“I seem to be the only one who can’t go to the office anymore,” he said.

“I want everyone in this audience to know that even though the media is framing it as me against this community, that’s not what it is,” Chappelle continued. “Don’t blame the LBGTQ (sic) community for any of this.” This has nothing to do with them. It’s about corporate interest and what I can say and what I can’t say.”

“For the record – and I need you to know – everyone I know in this community has been nothing but loving and supportive. So I don’t know what all this nonsense is about.”

July 12: “The Closer” was nominated for two Emmys, including “Outstanding Variety Special (Pre-Taped).” Adele later won the category.

July 21: A Minneapolis venue canceled Chappelle’s sold-out show hours before its doors opened, apologizing to “the staff, the artists and our community” after receiving criticism for hosting Chappelle.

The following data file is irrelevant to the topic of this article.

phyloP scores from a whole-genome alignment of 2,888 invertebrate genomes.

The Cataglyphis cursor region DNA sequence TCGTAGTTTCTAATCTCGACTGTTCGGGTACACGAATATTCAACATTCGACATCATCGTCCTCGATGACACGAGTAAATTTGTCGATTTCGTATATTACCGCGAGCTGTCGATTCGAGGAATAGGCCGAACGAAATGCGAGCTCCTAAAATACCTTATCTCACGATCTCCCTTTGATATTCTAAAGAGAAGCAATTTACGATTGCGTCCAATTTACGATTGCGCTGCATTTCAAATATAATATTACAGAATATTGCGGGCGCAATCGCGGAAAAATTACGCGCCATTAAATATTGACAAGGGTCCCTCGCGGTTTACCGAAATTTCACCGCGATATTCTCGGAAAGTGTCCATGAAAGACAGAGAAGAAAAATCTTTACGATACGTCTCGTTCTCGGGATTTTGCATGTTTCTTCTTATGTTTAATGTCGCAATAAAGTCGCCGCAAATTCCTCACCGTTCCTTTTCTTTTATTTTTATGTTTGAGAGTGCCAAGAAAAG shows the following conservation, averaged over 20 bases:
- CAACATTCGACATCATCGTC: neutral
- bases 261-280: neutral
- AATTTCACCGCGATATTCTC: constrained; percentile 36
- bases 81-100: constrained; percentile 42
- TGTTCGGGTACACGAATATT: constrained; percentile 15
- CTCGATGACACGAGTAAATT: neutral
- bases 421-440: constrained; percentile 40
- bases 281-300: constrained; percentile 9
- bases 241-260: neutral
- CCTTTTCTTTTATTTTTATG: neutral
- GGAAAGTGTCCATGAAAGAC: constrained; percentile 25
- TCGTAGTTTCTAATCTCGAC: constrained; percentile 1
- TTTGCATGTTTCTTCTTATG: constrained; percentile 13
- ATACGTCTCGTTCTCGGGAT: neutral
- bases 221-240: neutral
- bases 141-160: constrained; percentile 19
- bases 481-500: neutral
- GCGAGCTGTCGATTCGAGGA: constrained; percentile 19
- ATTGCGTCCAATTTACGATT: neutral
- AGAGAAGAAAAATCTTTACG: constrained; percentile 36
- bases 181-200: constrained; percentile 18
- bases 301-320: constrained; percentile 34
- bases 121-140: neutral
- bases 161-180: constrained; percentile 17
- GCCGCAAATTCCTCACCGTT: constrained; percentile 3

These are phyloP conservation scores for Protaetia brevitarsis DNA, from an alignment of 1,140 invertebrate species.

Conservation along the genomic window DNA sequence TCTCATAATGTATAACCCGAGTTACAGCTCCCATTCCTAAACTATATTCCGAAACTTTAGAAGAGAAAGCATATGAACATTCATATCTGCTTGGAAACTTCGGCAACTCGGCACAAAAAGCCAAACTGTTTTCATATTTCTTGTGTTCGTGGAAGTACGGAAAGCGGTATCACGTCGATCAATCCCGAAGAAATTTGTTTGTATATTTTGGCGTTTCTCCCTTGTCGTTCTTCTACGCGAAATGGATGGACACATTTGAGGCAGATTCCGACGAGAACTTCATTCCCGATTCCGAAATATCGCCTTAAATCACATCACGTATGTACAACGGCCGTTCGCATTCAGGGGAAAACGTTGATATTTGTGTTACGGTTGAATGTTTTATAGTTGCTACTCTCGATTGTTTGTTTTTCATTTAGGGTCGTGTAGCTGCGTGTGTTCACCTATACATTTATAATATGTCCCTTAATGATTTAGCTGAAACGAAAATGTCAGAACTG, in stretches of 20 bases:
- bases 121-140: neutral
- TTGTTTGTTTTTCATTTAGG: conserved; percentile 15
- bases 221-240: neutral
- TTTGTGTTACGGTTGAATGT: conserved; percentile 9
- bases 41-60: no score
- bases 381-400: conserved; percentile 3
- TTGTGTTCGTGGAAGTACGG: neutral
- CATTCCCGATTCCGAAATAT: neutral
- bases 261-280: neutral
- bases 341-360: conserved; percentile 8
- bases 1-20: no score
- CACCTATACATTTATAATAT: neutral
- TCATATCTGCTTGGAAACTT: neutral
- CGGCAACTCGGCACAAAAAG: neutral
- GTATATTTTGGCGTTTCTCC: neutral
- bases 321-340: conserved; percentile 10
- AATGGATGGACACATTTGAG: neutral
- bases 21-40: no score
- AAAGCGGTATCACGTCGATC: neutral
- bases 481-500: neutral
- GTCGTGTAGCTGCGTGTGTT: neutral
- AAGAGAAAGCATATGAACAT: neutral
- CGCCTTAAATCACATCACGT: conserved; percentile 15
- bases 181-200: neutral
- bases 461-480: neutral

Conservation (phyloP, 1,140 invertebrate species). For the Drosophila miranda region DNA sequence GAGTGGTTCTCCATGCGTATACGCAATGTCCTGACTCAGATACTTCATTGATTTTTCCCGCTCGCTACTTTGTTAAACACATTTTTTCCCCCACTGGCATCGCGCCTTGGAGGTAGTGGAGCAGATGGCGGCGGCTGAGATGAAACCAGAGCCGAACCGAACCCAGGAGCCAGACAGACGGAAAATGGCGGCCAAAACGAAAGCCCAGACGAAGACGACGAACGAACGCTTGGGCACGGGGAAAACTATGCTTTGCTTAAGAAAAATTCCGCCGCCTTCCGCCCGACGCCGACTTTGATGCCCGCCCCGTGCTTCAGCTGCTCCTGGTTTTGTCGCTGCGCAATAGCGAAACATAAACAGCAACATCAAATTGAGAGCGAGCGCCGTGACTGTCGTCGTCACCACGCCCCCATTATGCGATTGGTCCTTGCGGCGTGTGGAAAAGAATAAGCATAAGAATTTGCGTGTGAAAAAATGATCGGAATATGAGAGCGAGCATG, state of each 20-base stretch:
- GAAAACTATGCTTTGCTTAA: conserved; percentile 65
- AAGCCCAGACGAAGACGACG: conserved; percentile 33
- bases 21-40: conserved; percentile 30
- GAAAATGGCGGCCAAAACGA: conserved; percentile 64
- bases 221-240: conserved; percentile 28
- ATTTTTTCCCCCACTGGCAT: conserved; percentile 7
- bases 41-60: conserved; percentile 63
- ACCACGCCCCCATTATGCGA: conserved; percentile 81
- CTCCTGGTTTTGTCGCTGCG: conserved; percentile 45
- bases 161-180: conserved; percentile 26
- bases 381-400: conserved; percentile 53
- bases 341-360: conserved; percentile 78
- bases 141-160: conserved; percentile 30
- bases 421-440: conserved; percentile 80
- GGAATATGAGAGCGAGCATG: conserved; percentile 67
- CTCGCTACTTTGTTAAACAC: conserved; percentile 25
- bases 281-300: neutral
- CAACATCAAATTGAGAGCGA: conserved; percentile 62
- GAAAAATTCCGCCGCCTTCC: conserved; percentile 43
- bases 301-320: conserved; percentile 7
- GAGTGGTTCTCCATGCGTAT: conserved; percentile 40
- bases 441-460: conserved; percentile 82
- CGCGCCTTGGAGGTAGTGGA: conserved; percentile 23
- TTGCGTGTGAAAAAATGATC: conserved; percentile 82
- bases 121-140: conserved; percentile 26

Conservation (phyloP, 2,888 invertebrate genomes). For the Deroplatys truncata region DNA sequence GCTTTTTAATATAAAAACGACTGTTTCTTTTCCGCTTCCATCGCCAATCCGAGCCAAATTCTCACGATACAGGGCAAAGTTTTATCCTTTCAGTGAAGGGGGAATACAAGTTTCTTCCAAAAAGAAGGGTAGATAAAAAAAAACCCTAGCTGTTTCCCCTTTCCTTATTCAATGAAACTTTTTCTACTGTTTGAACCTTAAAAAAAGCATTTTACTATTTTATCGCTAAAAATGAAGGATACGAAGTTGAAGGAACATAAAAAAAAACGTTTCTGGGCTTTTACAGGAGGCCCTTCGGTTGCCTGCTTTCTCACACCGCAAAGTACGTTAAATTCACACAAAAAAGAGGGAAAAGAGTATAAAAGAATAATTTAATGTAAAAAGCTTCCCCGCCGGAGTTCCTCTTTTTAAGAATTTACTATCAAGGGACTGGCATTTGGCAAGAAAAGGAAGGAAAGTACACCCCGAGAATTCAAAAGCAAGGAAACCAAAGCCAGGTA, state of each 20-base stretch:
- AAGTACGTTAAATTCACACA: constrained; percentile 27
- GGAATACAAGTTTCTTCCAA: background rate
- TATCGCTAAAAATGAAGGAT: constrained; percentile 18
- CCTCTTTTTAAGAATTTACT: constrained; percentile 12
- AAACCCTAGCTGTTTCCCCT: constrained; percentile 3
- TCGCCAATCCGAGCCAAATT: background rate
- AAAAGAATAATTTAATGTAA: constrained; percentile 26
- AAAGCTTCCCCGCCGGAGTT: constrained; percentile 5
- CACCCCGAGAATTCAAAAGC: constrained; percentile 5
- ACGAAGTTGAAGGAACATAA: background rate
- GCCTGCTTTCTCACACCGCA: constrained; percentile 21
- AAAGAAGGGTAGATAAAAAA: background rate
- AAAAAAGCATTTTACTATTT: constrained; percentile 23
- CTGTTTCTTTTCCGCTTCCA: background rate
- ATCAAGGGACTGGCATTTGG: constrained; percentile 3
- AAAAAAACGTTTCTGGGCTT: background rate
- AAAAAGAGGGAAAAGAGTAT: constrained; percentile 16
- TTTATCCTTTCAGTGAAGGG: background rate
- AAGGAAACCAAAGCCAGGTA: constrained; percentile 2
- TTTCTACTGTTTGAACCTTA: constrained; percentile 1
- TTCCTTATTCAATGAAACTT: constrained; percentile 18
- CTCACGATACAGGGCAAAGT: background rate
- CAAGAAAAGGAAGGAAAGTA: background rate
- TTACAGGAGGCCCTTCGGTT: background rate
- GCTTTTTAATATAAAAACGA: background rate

“We believe in diverse voices and the freedom of artistic expression, but in honoring it, we lost sight of the impact this would have,” wrote First Avenue, the venue famous for appearing in the movie “Purple Rain ” by Prince.

November 5: “Saturday Night Live” announced Chappelle would be his post-mediator host. The reaction was fast.

Rural area he joked on Twitter: “Wait, I thought I canceled it (sic). Is it possible to cancel culture, isn’t that a real thing?”

November 10: After the New York Post reported that several “SNL” writers are boycotting Saturday’s episode, Chappelle’s representatives told CNN there are no issues with the writers or cast members. Current “SNL” staff includes non-binary cast member Molly Kearney and non-binary writer Celeste Yim.

Chappelle will take the stage live on Saturday at 11:30pm ET.